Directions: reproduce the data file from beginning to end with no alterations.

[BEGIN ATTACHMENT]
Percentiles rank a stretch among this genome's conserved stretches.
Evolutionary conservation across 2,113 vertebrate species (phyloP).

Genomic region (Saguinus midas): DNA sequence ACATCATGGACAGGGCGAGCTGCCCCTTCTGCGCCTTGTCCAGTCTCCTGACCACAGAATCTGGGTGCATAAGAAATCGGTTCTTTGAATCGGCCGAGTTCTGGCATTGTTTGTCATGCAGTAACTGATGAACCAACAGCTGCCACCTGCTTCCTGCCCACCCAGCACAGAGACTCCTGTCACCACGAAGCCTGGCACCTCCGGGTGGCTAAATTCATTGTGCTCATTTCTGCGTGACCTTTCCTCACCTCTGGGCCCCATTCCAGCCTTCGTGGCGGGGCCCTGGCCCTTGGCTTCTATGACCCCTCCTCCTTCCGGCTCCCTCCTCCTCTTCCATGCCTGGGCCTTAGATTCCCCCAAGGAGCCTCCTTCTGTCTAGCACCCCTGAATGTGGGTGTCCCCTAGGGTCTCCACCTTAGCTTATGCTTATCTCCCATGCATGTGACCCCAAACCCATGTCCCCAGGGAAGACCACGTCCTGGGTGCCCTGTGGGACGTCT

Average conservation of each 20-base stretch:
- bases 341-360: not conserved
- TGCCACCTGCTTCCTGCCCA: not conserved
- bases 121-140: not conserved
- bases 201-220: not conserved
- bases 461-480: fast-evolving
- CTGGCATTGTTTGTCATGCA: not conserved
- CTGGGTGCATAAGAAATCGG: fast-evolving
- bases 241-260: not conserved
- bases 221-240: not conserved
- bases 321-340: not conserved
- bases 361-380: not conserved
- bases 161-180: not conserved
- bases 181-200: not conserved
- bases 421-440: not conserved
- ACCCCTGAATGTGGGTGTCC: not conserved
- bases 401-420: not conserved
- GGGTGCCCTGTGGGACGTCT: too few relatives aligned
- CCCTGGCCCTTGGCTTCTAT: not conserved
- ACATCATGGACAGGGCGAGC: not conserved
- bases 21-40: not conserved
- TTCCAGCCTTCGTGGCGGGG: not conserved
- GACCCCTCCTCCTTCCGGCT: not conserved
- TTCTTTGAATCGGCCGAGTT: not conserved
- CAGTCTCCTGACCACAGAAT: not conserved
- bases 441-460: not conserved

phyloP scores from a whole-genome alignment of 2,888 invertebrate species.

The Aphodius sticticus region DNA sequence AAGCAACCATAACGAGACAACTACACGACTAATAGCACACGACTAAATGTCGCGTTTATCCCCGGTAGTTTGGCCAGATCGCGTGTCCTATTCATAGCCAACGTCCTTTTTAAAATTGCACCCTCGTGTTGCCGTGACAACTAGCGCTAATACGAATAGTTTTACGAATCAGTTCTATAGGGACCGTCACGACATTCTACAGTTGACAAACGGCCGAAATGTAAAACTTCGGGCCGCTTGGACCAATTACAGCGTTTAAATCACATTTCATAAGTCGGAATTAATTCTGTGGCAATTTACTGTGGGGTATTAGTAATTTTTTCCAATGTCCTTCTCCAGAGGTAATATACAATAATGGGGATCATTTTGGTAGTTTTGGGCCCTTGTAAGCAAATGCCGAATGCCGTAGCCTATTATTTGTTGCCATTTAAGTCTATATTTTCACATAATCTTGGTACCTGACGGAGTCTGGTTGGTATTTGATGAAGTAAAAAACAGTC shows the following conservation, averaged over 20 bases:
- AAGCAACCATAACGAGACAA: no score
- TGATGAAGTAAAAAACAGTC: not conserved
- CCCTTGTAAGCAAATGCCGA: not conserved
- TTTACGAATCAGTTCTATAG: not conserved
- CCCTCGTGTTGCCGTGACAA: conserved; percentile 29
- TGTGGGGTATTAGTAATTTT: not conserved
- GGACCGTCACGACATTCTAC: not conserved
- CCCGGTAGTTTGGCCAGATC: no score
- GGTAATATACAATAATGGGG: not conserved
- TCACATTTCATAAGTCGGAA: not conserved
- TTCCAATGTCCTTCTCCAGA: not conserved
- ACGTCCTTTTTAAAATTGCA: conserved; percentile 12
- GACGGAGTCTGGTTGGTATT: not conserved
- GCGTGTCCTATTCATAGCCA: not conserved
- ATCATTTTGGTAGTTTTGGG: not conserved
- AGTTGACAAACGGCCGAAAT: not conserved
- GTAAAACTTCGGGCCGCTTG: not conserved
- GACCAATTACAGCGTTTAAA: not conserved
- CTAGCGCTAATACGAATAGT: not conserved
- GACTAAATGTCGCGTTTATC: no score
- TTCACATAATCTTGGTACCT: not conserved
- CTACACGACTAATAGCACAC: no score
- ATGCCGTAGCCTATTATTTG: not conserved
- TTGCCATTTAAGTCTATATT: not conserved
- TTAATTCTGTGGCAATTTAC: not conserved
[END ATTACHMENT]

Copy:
Percentiles rank a stretch among this genome's conserved stretches.
Evolutionary conservation across 2,113 vertebrate species (phyloP).

Genomic region (Saguinus midas): DNA sequence ACATCATGGACAGGGCGAGCTGCCCCTTCTGCGCCTTGTCCAGTCTCCTGACCACAGAATCTGGGTGCATAAGAAATCGGTTCTTTGAATCGGCCGAGTTCTGGCATTGTTTGTCATGCAGTAACTGATGAACCAACAGCTGCCACCTGCTTCCTGCCCACCCAGCACAGAGACTCCTGTCACCACGAAGCCTGGCACCTCCGGGTGGCTAAATTCATTGTGCTCATTTCTGCGTGACCTTTCCTCACCTCTGGGCCCCATTCCAGCCTTCGTGGCGGGGCCCTGGCCCTTGGCTTCTATGACCCCTCCTCCTTCCGGCTCCCTCCTCCTCTTCCATGCCTGGGCCTTAGATTCCCCCAAGGAGCCTCCTTCTGTCTAGCACCCCTGAATGTGGGTGTCCCCTAGGGTCTCCACCTTAGCTTATGCTTATCTCCCATGCATGTGACCCCAAACCCATGTCCCCAGGGAAGACCACGTCCTGGGTGCCCTGTGGGACGTCT

Average conservation of each 20-base stretch:
- bases 341-360: not conserved
- TGCCACCTGCTTCCTGCCCA: not conserved
- bases 121-140: not conserved
- bases 201-220: not conserved
- bases 461-480: fast-evolving
- CTGGCATTGTTTGTCATGCA: not conserved
- CTGGGTGCATAAGAAATCGG: fast-evolving
- bases 241-260: not conserved
- bases 221-240: not conserved
- bases 321-340: not conserved
- bases 361-380: not conserved
- bases 161-180: not conserved
- bases 181-200: not conserved
- bases 421-440: not conserved
- ACCCCTGAATGTGGGTGTCC: not conserved
- bases 401-420: not conserved
- GGGTGCCCTGTGGGACGTCT: too few relatives aligned
- CCCTGGCCCTTGGCTTCTAT: not conserved
- ACATCATGGACAGGGCGAGC: not conserved
- bases 21-40: not conserved
- TTCCAGCCTTCGTGGCGGGG: not conserved
- GACCCCTCCTCCTTCCGGCT: not conserved
- TTCTTTGAATCGGCCGAGTT: not conserved
- CAGTCTCCTGACCACAGAAT: not conserved
- bases 441-460: not conserved

phyloP scores from a whole-genome alignment of 2,888 invertebrate species.

The Aphodius sticticus region DNA sequence AAGCAACCATAACGAGACAACTACACGACTAATAGCACACGACTAAATGTCGCGTTTATCCCCGGTAGTTTGGCCAGATCGCGTGTCCTATTCATAGCCAACGTCCTTTTTAAAATTGCACCCTCGTGTTGCCGTGACAACTAGCGCTAATACGAATAGTTTTACGAATCAGTTCTATAGGGACCGTCACGACATTCTACAGTTGACAAACGGCCGAAATGTAAAACTTCGGGCCGCTTGGACCAATTACAGCGTTTAAATCACATTTCATAAGTCGGAATTAATTCTGTGGCAATTTACTGTGGGGTATTAGTAATTTTTTCCAATGTCCTTCTCCAGAGGTAATATACAATAATGGGGATCATTTTGGTAGTTTTGGGCCCTTGTAAGCAAATGCCGAATGCCGTAGCCTATTATTTGTTGCCATTTAAGTCTATATTTTCACATAATCTTGGTACCTGACGGAGTCTGGTTGGTATTTGATGAAGTAAAAAACAGTC shows the following conservation, averaged over 20 bases:
- AAGCAACCATAACGAGACAA: no score
- TGATGAAGTAAAAAACAGTC: not conserved
- CCCTTGTAAGCAAATGCCGA: not conserved
- TTTACGAATCAGTTCTATAG: not conserved
- CCCTCGTGTTGCCGTGACAA: conserved; percentile 29
- TGTGGGGTATTAGTAATTTT: not conserved
- GGACCGTCACGACATTCTAC: not conserved
- CCCGGTAGTTTGGCCAGATC: no score
- GGTAATATACAATAATGGGG: not conserved
- TCACATTTCATAAGTCGGAA: not conserved
- TTCCAATGTCCTTCTCCAGA: not conserved
- ACGTCCTTTTTAAAATTGCA: conserved; percentile 12
- GACGGAGTCTGGTTGGTATT: not conserved
- GCGTGTCCTATTCATAGCCA: not conserved
- ATCATTTTGGTAGTTTTGGG: not conserved
- AGTTGACAAACGGCCGAAAT: not conserved
- GTAAAACTTCGGGCCGCTTG: not conserved
- GACCAATTACAGCGTTTAAA: not conserved
- CTAGCGCTAATACGAATAGT: not conserved
- GACTAAATGTCGCGTTTATC: no score
- TTCACATAATCTTGGTACCT: not conserved
- CTACACGACTAATAGCACAC: no score
- ATGCCGTAGCCTATTATTTG: not conserved
- TTGCCATTTAAGTCTATATT: not conserved
- TTAATTCTGTGGCAATTTAC: not conserved